Faith Leaders Can Now Join This Letter:


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Editorials & Op-Eds


Editorials and Op-Eds in Support of Keeping the Johnson Amendment

Editorials & Op-Eds


Editorials and Op-Eds in Support of Keeping the Johnson Amendment

Editorials


Op-EdS

The Hill - Rev. Dr. Susan Henry-Crowe & Rabbi David Fox Sandmel, Two Faiths, But One Mind on Keeping Politics Out of the Pews

Messenger-Inquirer - Rev. Micah Spicer, Sanctuaries Should Be Houses of Prayer, Not Dens of Partisanship

U.S. News & World Report - Stephen Spaulding, Keep Charities Charitable

Miami HeraldFabiola Santiago, For God's Sake, Republicans! Preaching Politics from Pulpit is an Atrocious Idea

Texas Baptists Life - Ferrell Foster, Why the Johnson Amendment Protects Your Church

Houston Chronicle - Very Rev. Barkley Thompson, Rev. Tommy Williams, Rev. Dr. Steve Wells, Why Churches Shouldn't Endorse Political Candidates

The Daily Astorian - Rev. Bill Van Nostran, Johnson Amendment is Worth Saving

Arkansas Democrat & GazetteStephanie Ellis and Megan J. Pike, Leave Law as It Is

The Des Moines Register - Rev. Alejandro Alfaro-Santiz, Why 4,000 Church Leaders Want to Keep Politics Out of the Pulpit

The Herald-Sun - Jennifer Copeland, Protect Johnson Amendment

Arkansas Democrat-Gazette - Rev. Stephen Copley, Keep It Separation: Pulpit No Place for Partisanship 

The Hill - Karen Gano & Tim Delaney, Congress, Defend the Common Law and Common Sense of Nonpartisanship

The Huffington Post - Rev. Timothy McDonald, Destroying the Johnson Amendment Helps Special Interests, Not Churches

The Houston Chronicle - Rev. Scott Moore, Protect the Johnson Amendment

The Dallas Morning News -  Rev. George Mason & Rabbi David Stern, A Repeal of the Johnson Amendment Would Sadly Bring Politics into Houses of Worship

The Bangor Daily News - Tiffany Muller,  Repealing the Johnson Amendment Would Turn Churches into Super PACs

MinnPost - Kristi Rendahl, Why Congress Shouldn't Repeal or Weaken the Johnson Amendment

The Hagerstown Herald-Mail - Rev. Don Stevenson, The Political Pulpit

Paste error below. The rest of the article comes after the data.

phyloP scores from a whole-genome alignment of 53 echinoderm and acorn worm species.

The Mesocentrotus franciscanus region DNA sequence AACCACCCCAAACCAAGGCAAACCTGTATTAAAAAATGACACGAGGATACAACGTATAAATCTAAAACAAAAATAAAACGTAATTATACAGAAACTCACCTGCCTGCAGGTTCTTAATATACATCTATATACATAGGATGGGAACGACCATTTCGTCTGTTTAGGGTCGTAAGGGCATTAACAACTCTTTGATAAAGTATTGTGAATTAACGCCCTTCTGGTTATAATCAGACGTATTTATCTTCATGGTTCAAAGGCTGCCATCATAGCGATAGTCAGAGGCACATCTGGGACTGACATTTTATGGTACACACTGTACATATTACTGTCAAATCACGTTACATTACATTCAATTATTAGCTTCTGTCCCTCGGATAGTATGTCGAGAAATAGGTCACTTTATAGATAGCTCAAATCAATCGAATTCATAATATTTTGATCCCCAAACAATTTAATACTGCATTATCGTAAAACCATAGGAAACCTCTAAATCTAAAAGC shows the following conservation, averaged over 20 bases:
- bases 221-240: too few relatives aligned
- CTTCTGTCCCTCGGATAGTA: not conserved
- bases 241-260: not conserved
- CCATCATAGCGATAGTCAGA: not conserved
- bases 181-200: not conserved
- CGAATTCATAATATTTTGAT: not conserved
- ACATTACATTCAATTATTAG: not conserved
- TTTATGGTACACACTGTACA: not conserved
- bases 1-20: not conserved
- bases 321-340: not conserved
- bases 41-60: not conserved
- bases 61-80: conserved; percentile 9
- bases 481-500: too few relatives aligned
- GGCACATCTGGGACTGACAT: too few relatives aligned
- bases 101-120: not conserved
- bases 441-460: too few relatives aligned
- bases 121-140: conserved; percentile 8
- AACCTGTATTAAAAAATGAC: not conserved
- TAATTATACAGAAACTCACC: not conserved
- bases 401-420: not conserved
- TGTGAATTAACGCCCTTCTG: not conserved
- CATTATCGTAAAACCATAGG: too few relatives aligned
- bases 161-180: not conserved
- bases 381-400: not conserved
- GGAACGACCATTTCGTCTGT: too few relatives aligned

The Forward - Rabbi Jack Moline, Ban on Partisan Pulpits Is Key to Protecting Religious Freedom

 

The New Hampshire Union Leader - Kathleen Reardon, NH Nonprofits Should Remain Nonpartisan

The Bismarck Tribune - Dana Schaar Jahne & Kevin Dvorak, Keep Nonprofits Nonpartisan

ational Catholic Reporter Pat Perriello, Johnson Amendment Did Churches a Favor

AL Dot Com - Rev. Robert Wilkerson, Politics and Churches Are Best Left Separate

Crux - Father Matthew Schneider, Churches Shouldn’t Endorse Candidates, Even If the Law Allowed

The News and Observer - Richard M. Clerkin, Repealing the Johnson Amendment Could Lead to Reduced Donations to Churches and Charities

The Wichita Eagle - Davis Merritt, Religion As a Cover for Dark Money

The Atlantic - Rabbi David Wolpe, A Rabbi Defends the Johnson Amendment

Newsweek - Philip Hackney & Betty M. Phillips, Trump May Upend Nonprofits With Vow to "Destroy" Johnson Amendment

The Houston Chronicle - Randall Balmer, Religion Flourishes in the United States Because We Keep It Separate from Government

U.S. News & World Report - Alan Brownstein, Congressional Caution Is Needed

The Winston-Salem Journal - Rev. Charles Francis Wilson, President Trump's Threat to Religious Freedom

Cleveland Jewish News - Rabbi Steven L. Denker, A Primer on the Johnson Amendment

Religion News Service - Amanda Tyler, Politicize Our Charities and Churches? No, Thanks

The Washington Post - Ellen Aprill, Trump Wants to Force You – the Taxpayer – to Pay for Campaigning from the Pulpit

The Los Angeles Times - Randall Balmer, Don't Listen to the Complainers on the Religious Right. We Need the Johnson Amendment

New York Times - Steven Waldman, How Trump Would Corrupt the Pulpit

Time Magazine - Rabbi David Wolpe, Why Religious Leaders Should Not Endorse Candidates


Commentary

Clarion Ledger - Rev. Jill Barnes Buckley and Rev. Dr. Robert William Lowry, Partisanship Threatens Mississippi Hospitality 

Winona Daily News - Jim Hightower, Turning Churches into Super PACs

The Island Packet - Rabbi Brad L. Bloom, Faith in Action: How Donald Trump Is Putting Clergy in a Difficult Position

Heritage Fellowship - Rev. Matt Sapp, The Johnson Amendment and the Christian Voice in the Public Sphere

 

The Missoulian - Rev. Jean Larson, Community of Faith: On Religious Liberty and the Johnson Amendment

The Waterloo-Cedar Falls Courier - Karris Golden, Line Between Churches, Politics Necessary

U.S. News & World Report Roger Colinvaux, Keep Dark Money Out of Charity

The Chicago Tribune - Cal Thomas, Be Careful What You Wish For

The Rexburg Standard Journal - Matthew Whoolery, Why We Need the Johnson Amendment